This would be a great question for a discussion in a literature class. I would agrue that the tragic fall of heroes is a time honored tradition that really gained momentum with classical literature. It makes epic heroes more human when they royally screw up, which is my opinion one of the reasons why people enjoy it. Jason in the Argonautica is depicted as a true hero, aside from using a woman's affections to win the day. In Medea, however, it shows how his choices lead to his own downfall, and he's portrayed as a lying, cheating, pig. In video games, this tradition presents the unique oportunity as the writers can create these really fascinating, powerful characters and tell a story about their ascension as a hero and their fall. Then the writers get to let the reader/player actually fight the character. If Homer was a video game writer, the player would have been the one to shoot the arrow into Achilles' heel.
6-04-2009 @ 6:16PM
I guess my bigger question is, why don't we see more of the redemption storylines? Grom making up for his mistakes, in spectacular fashion, is really a moving (and of course cliche) moment.Also, while I tend to agree with the "there is no good/evil" perspective, World of Warcraft is not really a direct translation of the real world. The Horde vs Alliance conflict is obviously meant to examine the absurdity of labeling one side "Good" and the other "Bad". But at the same time, it is almost impossible to characterize the Burning Legion as anything but Bad. Very Bad. Their entire goal has nothing to do with power or enslaving planets or being a supreme race - it is the destruction of all life everywhere. That's like crossing-the-streams bad. And while Kael'thas' service to the Legion may have been, in his own eyes, for his people or something, I fail to see the moral grey area there. He was corrupted, he fell, and became Bad. This happens a lot in Warcraft, and considering how much it draws on common fantasy tropes, it surprises me that redemption is found so rarely.Also, @splodesondeath: who the hell eats grey cream cheese!?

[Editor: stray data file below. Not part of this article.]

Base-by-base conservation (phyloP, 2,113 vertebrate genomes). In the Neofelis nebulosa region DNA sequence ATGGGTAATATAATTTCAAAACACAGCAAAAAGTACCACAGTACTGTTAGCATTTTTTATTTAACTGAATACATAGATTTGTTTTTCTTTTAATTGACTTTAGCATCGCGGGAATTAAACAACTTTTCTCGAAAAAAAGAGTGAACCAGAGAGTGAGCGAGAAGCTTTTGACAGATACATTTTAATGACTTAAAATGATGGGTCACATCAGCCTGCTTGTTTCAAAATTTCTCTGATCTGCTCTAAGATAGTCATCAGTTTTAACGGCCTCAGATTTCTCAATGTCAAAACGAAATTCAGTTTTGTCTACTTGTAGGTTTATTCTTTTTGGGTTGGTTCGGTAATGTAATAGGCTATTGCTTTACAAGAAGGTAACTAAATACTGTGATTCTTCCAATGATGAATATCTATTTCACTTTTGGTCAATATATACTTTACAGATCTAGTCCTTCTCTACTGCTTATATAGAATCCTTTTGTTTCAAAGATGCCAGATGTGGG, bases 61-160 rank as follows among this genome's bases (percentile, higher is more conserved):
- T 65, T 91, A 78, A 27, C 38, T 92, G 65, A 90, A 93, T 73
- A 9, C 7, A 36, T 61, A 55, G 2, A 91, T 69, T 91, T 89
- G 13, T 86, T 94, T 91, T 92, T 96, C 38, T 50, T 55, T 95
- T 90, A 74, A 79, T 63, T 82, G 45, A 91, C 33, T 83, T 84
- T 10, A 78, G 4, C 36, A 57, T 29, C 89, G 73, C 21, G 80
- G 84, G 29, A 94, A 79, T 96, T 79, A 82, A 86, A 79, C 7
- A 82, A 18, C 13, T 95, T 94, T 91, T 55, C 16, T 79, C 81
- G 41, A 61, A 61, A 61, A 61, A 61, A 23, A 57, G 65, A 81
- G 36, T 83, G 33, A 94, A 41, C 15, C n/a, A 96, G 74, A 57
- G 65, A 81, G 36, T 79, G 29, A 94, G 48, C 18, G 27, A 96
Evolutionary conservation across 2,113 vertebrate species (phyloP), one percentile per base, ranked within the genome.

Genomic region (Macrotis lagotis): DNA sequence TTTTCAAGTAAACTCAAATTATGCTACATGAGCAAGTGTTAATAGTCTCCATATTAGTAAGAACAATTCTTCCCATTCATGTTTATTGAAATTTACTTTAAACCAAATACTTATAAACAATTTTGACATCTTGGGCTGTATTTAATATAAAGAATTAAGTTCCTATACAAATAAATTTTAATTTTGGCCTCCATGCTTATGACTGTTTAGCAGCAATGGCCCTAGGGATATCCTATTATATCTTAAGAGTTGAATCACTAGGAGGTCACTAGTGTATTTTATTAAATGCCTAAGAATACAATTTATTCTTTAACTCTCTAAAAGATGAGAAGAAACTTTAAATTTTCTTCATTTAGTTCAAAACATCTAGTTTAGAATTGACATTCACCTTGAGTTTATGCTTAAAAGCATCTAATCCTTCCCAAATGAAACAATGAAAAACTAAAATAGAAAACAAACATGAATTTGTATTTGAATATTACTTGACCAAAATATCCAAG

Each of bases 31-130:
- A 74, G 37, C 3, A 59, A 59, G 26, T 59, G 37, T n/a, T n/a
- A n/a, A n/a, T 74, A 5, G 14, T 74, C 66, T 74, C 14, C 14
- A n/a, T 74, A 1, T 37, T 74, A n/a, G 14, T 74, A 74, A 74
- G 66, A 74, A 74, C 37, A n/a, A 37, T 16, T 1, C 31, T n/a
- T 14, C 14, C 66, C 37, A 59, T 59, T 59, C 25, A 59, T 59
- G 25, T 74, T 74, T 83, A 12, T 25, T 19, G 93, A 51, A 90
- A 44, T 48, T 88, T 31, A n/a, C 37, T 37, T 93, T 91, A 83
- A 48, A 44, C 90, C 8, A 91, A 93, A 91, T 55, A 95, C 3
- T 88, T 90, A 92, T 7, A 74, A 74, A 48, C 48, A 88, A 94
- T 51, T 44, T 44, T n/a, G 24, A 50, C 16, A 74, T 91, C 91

6-04-2009 @ 6:48PM
Well, when you take some "blue" cheese, like a roquefort or so, grate it and whip it together with some butter and cream until it gets smooth, the resulting stuff is pretty much gray. And tasty. It's not really what one would call a cream cheese, but it *is* gray.Dunno how it goes with bagels though. I've never ate a bagel, and gods help me, I never will. Dark bread rolls for the win!
6-04-2009 @ 7:19PM
I am pretty sure Robespierre covered the same concept when saying "man is born free, yet everywhere he is in chains" we're born good, but the external world ruins it. PS. If you haven't noticed yet, South Park's creators reject that notion.
6-05-2009 @ 7:44AM
It was Rousseau, not Robespierre, who had that snappy catchphrase.As you were.
First time? A confirmation email will be sent to you after submitting.
Members enter your username and password.
Enter your AOL or AIM screenname and password.
Please keep your comments relevant to this blog entry. Email addresses are never displayed, but they are required to confirm your comments.
When you enter your name and email address, you'll be sent a link to confirm your comment, and a password. To leave another comment, just use that password.
To create a live link, simply type the URL (including http://) or email address and we will make it a live link for you. You can put up to 3 URLs in your comments. Line breaks and paragraphs are automatically converted — no need to use <p> or <br /> tags.